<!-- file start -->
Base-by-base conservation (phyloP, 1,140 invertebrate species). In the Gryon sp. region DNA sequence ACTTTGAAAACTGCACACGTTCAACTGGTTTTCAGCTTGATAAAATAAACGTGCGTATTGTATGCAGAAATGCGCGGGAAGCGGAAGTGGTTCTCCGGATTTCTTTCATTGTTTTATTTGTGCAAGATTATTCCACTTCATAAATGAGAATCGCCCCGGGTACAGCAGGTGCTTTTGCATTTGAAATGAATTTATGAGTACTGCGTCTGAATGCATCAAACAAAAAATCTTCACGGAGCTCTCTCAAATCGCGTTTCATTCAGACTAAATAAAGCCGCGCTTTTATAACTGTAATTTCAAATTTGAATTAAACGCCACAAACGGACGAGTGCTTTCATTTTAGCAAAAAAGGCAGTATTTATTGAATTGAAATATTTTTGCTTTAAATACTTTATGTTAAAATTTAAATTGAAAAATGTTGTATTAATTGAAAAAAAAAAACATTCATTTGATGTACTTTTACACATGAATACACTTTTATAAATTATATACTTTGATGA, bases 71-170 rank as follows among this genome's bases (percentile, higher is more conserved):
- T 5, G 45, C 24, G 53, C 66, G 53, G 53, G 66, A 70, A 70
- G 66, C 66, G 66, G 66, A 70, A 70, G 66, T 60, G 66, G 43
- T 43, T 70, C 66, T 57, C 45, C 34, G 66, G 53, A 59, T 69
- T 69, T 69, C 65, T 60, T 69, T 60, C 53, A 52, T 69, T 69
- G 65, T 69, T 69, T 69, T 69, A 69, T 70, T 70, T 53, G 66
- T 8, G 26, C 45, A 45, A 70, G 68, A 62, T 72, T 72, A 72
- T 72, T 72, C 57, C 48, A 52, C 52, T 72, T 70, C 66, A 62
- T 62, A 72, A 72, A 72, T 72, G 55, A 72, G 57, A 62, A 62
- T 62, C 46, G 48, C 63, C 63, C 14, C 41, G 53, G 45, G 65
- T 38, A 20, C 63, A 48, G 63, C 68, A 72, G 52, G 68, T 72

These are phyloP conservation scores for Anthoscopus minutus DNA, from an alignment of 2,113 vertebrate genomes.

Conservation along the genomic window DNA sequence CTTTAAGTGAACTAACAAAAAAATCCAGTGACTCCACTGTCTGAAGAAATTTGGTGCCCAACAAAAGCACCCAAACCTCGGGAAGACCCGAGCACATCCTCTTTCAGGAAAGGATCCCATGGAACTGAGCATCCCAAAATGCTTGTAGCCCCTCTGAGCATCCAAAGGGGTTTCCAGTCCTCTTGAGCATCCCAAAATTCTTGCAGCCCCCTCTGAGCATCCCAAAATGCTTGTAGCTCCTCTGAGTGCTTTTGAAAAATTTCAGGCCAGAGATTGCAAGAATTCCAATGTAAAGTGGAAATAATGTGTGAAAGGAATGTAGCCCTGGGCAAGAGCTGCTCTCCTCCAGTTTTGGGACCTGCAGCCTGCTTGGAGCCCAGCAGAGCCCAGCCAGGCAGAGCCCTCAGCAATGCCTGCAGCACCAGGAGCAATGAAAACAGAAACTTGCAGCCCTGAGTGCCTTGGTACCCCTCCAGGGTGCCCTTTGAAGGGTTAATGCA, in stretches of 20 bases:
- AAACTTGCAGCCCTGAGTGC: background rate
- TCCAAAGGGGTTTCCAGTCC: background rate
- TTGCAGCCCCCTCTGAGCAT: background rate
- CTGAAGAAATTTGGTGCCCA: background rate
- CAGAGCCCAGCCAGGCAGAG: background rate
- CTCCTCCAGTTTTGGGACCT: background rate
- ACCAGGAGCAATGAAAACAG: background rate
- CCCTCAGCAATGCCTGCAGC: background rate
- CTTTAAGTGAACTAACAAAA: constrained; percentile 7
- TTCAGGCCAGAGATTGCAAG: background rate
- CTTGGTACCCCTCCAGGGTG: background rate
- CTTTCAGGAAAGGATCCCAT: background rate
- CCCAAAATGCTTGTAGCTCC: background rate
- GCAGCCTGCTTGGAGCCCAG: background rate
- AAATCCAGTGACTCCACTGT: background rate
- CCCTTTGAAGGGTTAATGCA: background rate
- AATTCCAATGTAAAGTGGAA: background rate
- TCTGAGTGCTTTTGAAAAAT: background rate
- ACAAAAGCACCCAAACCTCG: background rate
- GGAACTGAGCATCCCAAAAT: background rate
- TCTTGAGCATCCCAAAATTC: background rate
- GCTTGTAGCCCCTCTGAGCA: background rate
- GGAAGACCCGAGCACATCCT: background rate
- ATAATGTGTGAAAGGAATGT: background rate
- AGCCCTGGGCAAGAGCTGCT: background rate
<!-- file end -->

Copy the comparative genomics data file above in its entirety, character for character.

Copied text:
Base-by-base conservation (phyloP, 1,140 invertebrate species). In the Gryon sp. region DNA sequence ACTTTGAAAACTGCACACGTTCAACTGGTTTTCAGCTTGATAAAATAAACGTGCGTATTGTATGCAGAAATGCGCGGGAAGCGGAAGTGGTTCTCCGGATTTCTTTCATTGTTTTATTTGTGCAAGATTATTCCACTTCATAAATGAGAATCGCCCCGGGTACAGCAGGTGCTTTTGCATTTGAAATGAATTTATGAGTACTGCGTCTGAATGCATCAAACAAAAAATCTTCACGGAGCTCTCTCAAATCGCGTTTCATTCAGACTAAATAAAGCCGCGCTTTTATAACTGTAATTTCAAATTTGAATTAAACGCCACAAACGGACGAGTGCTTTCATTTTAGCAAAAAAGGCAGTATTTATTGAATTGAAATATTTTTGCTTTAAATACTTTATGTTAAAATTTAAATTGAAAAATGTTGTATTAATTGAAAAAAAAAAACATTCATTTGATGTACTTTTACACATGAATACACTTTTATAAATTATATACTTTGATGA, bases 71-170 rank as follows among this genome's bases (percentile, higher is more conserved):
- T 5, G 45, C 24, G 53, C 66, G 53, G 53, G 66, A 70, A 70
- G 66, C 66, G 66, G 66, A 70, A 70, G 66, T 60, G 66, G 43
- T 43, T 70, C 66, T 57, C 45, C 34, G 66, G 53, A 59, T 69
- T 69, T 69, C 65, T 60, T 69, T 60, C 53, A 52, T 69, T 69
- G 65, T 69, T 69, T 69, T 69, A 69, T 70, T 70, T 53, G 66
- T 8, G 26, C 45, A 45, A 70, G 68, A 62, T 72, T 72, A 72
- T 72, T 72, C 57, C 48, A 52, C 52, T 72, T 70, C 66, A 62
- T 62, A 72, A 72, A 72, T 72, G 55, A 72, G 57, A 62, A 62
- T 62, C 46, G 48, C 63, C 63, C 14, C 41, G 53, G 45, G 65
- T 38, A 20, C 63, A 48, G 63, C 68, A 72, G 52, G 68, T 72

These are phyloP conservation scores for Anthoscopus minutus DNA, from an alignment of 2,113 vertebrate genomes.

Conservation along the genomic window DNA sequence CTTTAAGTGAACTAACAAAAAAATCCAGTGACTCCACTGTCTGAAGAAATTTGGTGCCCAACAAAAGCACCCAAACCTCGGGAAGACCCGAGCACATCCTCTTTCAGGAAAGGATCCCATGGAACTGAGCATCCCAAAATGCTTGTAGCCCCTCTGAGCATCCAAAGGGGTTTCCAGTCCTCTTGAGCATCCCAAAATTCTTGCAGCCCCCTCTGAGCATCCCAAAATGCTTGTAGCTCCTCTGAGTGCTTTTGAAAAATTTCAGGCCAGAGATTGCAAGAATTCCAATGTAAAGTGGAAATAATGTGTGAAAGGAATGTAGCCCTGGGCAAGAGCTGCTCTCCTCCAGTTTTGGGACCTGCAGCCTGCTTGGAGCCCAGCAGAGCCCAGCCAGGCAGAGCCCTCAGCAATGCCTGCAGCACCAGGAGCAATGAAAACAGAAACTTGCAGCCCTGAGTGCCTTGGTACCCCTCCAGGGTGCCCTTTGAAGGGTTAATGCA, in stretches of 20 bases:
- AAACTTGCAGCCCTGAGTGC: background rate
- TCCAAAGGGGTTTCCAGTCC: background rate
- TTGCAGCCCCCTCTGAGCAT: background rate
- CTGAAGAAATTTGGTGCCCA: background rate
- CAGAGCCCAGCCAGGCAGAG: background rate
- CTCCTCCAGTTTTGGGACCT: background rate
- ACCAGGAGCAATGAAAACAG: background rate
- CCCTCAGCAATGCCTGCAGC: background rate
- CTTTAAGTGAACTAACAAAA: constrained; percentile 7
- TTCAGGCCAGAGATTGCAAG: background rate
- CTTGGTACCCCTCCAGGGTG: background rate
- CTTTCAGGAAAGGATCCCAT: background rate
- CCCAAAATGCTTGTAGCTCC: background rate
- GCAGCCTGCTTGGAGCCCAG: background rate
- AAATCCAGTGACTCCACTGT: background rate
- CCCTTTGAAGGGTTAATGCA: background rate
- AATTCCAATGTAAAGTGGAA: background rate
- TCTGAGTGCTTTTGAAAAAT: background rate
- ACAAAAGCACCCAAACCTCG: background rate
- GGAACTGAGCATCCCAAAAT: background rate
- TCTTGAGCATCCCAAAATTC: background rate
- GCTTGTAGCCCCTCTGAGCA: background rate
- GGAAGACCCGAGCACATCCT: background rate
- ATAATGTGTGAAAGGAATGT: background rate
- AGCCCTGGGCAAGAGCTGCT: background rate